Canterbury, EnglandI had a great time by myself on my little day trip to Canterbury. Being back in England among the student popluation of the town reminded me so much of my semester abroad in London while I was in college and the day trips we took to various places every friday. Here's the travelogue email I sent home.
Before we docked in the port of Dover, England, I had been tipped off by a couple of our British dancers, Gemma and Polly (I know--could their names be any more British?) that Canterbury is a charming town for a day trip and just a twenty minute train ride from the cruise terminal. Perfect! So, like the pilgrims in Chaucer's CANTERBURY TALES I set out for the famous cathedral which houses a shrine to Thomas Beckett who was murdered there in 1170 and since 1538 has been the head of the Anglican Church.
While an awe inspiring monument to man's devotion to God on the outside, inside Canterbury Cathedral is really pretty old and creepy. A huge crypt houses the tombs of Archbishops from as far back as the 12th century and even the remains of King Henry IV and his wife, Joan of Something-or-other with their likenesses carved in stony detail are on display for all to see. In contrast, Canterbury itself is teeming with the vitality of a college town due to the student population of its world famous university and Archbishop's School. There are dozens of pubs, coffee shops, trendy boutiques, record stores, tattoo and piercing parlors and bookstores lining the narrow streets.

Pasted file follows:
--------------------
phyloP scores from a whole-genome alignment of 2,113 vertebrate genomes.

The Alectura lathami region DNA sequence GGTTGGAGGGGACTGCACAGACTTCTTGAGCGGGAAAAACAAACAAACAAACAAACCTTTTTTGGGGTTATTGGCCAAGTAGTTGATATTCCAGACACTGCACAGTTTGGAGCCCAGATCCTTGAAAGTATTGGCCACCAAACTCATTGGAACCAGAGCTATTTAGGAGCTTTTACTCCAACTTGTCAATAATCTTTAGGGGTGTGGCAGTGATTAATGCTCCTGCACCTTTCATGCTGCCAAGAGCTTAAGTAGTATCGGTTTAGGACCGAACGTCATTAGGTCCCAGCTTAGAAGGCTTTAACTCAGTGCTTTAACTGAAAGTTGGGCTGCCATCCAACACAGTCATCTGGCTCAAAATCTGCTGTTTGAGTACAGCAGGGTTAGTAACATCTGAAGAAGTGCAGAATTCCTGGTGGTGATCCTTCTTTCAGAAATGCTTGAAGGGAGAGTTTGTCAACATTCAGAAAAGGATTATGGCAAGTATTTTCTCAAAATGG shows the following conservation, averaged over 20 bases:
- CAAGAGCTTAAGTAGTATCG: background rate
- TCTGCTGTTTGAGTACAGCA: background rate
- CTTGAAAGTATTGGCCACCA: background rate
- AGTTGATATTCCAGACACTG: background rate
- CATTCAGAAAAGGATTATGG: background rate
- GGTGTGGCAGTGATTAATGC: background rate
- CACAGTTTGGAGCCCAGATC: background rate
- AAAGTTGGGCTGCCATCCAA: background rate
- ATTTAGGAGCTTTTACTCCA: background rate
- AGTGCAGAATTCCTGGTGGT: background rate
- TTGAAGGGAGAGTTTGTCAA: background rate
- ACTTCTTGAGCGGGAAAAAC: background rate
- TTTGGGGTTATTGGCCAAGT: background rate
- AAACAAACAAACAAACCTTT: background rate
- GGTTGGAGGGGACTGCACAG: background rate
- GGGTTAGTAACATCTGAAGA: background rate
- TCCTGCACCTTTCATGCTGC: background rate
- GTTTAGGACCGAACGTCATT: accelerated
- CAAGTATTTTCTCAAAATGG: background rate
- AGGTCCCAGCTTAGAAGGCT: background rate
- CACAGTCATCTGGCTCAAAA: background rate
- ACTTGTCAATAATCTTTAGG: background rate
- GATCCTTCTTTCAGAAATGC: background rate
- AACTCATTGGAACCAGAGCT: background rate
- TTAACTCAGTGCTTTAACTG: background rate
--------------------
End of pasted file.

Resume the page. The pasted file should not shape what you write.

The photos below are: Two exterior shots of Canterbury Cathedral, a stained-glass window from the oldest part of the cathedral (note the primitive detail of the figures), some Norman ruins on the grounds of the cathedral, student life thrives in an outdoor cafe literally just outside the gates of the cathedral, and finally ruins of the Norman castle built by William the Conqueror immediately following the Norman conquest in